Saturday, October 25, 2014


As we count down the days to Kathleen Trovato's favorite holiday, I think it's time to look for anything of televisiological interest in one of my least favorite alternate TV dimensions - Zombie Toobworld.  As I'm not a fan of the genre and so don't watch 'The Walking Dead' (especially since it could never be part of Earth Prime-Time), I owe my FB friend Frank McKenna big thanks for pointing this out.....

We learned in another alternate Toobworld that the criminal who will soon become known as "The Penguin" in 'Gotham' does not have "Cobblepot" as his original surname (although this may be the case in his original ficitional universe, the world of comic books.)  According to Oswald's mother, the family name is "Kapelput" which may be Eastern European in origin.*

Telegenetically, there is no connection to the Penguin of Earth Prime-Time, as he was born many decades after that member of the Television Crossover Hall of Fame entered the Toobworld timeline.  (And Burgess Meredith's portrayal of that fowl-mannered fiend of foul play will always be the best as far as I'm concerned.)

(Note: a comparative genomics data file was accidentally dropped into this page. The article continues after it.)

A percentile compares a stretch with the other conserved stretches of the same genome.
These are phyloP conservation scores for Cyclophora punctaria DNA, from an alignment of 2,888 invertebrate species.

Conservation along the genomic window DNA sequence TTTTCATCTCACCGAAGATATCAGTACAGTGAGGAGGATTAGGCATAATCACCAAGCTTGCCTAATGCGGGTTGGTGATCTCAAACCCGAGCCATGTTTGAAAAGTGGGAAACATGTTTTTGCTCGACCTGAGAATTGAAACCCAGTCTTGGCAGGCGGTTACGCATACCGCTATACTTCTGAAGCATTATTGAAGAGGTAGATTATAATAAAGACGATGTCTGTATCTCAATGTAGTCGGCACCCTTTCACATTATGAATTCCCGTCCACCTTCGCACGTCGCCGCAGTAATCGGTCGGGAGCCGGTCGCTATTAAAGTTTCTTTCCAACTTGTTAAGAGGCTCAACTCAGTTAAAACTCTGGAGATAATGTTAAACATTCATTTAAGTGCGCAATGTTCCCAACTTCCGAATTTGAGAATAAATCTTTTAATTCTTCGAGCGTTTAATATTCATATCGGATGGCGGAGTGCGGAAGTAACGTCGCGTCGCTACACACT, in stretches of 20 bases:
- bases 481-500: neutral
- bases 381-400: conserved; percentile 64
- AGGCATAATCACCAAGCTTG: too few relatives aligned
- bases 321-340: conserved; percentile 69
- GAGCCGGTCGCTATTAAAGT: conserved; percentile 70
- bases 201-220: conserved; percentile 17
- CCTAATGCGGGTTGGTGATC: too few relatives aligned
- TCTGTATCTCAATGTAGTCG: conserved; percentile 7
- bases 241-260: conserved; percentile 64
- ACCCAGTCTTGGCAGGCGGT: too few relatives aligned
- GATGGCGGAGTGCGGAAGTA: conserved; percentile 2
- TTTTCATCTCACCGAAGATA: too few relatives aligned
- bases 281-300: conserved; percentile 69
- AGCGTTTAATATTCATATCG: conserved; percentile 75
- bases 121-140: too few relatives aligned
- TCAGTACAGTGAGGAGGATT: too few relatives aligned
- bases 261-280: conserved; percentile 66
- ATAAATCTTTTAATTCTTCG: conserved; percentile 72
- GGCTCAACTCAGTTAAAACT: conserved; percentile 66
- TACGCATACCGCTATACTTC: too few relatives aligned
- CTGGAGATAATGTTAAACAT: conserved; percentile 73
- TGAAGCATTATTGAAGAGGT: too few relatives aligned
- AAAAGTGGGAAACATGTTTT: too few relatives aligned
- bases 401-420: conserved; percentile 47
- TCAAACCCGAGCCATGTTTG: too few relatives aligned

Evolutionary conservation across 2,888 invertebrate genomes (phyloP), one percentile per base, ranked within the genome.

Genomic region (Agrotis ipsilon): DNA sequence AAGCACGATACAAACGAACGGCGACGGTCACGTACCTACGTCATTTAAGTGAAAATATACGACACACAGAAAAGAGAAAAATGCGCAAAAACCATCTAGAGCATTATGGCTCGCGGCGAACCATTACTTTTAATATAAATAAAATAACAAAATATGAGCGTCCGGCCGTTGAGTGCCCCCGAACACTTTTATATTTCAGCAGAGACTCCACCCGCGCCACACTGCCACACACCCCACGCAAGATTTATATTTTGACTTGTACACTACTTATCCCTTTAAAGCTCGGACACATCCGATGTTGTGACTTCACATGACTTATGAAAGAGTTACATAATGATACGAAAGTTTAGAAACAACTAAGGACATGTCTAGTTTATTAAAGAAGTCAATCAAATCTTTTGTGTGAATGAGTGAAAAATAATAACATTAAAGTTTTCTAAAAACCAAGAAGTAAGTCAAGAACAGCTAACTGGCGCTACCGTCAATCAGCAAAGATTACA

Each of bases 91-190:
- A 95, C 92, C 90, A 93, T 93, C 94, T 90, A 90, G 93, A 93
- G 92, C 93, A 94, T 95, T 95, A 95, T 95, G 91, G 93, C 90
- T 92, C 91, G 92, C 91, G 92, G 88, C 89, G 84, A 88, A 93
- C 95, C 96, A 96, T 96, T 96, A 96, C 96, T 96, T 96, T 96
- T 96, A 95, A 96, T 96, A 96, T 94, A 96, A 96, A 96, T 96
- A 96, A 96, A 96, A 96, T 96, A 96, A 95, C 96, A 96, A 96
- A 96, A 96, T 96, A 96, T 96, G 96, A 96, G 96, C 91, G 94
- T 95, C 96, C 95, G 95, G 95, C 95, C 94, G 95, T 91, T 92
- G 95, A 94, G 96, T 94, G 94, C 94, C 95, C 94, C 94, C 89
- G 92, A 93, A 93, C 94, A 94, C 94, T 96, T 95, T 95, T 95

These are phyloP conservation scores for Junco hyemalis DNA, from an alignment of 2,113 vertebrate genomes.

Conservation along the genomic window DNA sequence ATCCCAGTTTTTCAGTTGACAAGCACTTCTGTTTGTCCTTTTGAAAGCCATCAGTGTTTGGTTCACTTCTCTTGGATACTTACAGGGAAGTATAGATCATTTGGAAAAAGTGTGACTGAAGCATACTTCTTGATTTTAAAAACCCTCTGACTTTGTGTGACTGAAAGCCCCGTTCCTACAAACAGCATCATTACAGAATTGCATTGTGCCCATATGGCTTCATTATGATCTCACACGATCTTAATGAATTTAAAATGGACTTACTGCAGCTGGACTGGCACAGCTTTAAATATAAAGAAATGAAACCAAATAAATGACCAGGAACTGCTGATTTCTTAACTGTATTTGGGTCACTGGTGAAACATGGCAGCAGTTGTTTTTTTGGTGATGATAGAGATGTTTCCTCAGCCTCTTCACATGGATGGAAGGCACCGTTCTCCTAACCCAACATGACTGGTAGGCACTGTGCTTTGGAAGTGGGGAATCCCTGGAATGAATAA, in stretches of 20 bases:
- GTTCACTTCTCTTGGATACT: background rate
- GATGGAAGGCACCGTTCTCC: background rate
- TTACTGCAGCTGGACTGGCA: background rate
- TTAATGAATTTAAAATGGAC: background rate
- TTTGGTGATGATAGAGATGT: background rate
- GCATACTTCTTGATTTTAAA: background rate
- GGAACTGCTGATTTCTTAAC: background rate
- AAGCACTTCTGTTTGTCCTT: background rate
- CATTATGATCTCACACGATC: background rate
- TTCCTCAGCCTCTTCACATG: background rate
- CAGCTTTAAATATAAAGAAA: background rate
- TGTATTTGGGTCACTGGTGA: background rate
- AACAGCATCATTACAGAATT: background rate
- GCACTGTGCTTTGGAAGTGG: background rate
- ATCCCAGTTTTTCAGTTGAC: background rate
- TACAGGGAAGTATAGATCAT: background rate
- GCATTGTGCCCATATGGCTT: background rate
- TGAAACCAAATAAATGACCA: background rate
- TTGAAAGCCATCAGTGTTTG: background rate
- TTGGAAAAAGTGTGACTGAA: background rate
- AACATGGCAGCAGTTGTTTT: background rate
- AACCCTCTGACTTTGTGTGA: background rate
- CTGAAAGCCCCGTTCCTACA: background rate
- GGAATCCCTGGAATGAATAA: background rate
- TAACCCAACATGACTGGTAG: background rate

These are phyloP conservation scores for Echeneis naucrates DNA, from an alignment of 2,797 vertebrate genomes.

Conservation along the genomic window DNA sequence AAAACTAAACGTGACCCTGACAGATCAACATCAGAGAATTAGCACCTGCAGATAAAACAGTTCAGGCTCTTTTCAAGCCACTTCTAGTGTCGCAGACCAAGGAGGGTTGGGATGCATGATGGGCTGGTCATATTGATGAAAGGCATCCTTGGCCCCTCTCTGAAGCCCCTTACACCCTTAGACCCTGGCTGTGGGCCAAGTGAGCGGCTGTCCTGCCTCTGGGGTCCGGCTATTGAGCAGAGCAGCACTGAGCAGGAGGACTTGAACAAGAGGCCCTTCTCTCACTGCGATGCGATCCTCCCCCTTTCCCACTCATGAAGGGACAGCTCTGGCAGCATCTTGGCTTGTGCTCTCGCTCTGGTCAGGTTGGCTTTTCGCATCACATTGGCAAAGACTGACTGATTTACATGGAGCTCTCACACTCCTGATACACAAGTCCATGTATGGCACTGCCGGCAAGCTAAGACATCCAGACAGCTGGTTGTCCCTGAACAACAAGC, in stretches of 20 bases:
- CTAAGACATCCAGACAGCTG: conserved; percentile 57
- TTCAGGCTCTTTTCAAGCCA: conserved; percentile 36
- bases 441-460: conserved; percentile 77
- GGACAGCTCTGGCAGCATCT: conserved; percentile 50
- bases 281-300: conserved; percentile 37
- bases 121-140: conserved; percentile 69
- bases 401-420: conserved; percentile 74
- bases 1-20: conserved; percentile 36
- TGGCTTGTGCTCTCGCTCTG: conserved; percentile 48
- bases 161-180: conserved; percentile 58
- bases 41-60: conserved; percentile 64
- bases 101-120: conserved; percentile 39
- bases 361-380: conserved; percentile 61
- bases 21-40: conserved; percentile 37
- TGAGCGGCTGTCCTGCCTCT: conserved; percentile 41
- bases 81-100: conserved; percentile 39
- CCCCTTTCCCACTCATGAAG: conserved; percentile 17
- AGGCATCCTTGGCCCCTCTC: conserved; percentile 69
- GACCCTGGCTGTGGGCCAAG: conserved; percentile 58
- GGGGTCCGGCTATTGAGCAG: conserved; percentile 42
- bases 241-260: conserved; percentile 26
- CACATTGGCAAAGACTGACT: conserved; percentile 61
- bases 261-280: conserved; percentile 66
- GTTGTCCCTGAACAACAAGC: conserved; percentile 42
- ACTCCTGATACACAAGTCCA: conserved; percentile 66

Additionally, I don't think the Penguin of the main Toobworld shared the same real name as in the comic books or in 'Gotham'.  I think his alias of "Penguin" grew out of his real name as much as from his looks.  It was a name the 1966 'Batman' treated as an alias: P. N. Gwynne.

But the Penguin of 'Gotham' does have counterparts in other Toobworlds of the TV Multiverse and one of them could be found in Zombie Toobworld.  At least until this year's season premiere of 'The Walking Dead'.  

In this doomed Toobworld, he was known as Sam and I think we could make the argument that this Oswald Kapelput wasn't too keen on his first name either.  "Sam" would make for an acceptable nickname; everybody likes a Sam.

And in Terminus, they'll probably not only like him, but find him delicious.....

Oooooh, real scary, kids!


* And Mrs. Kapelput just may be the Simka Gravas of Comic Book Toobworld!  (She probably remarried and had Oswald after the death of that world's Latka......)


Friday, October 24, 2014


Just a few quick O'Bservations about some of the other new TV shows this season:

'A TO Z'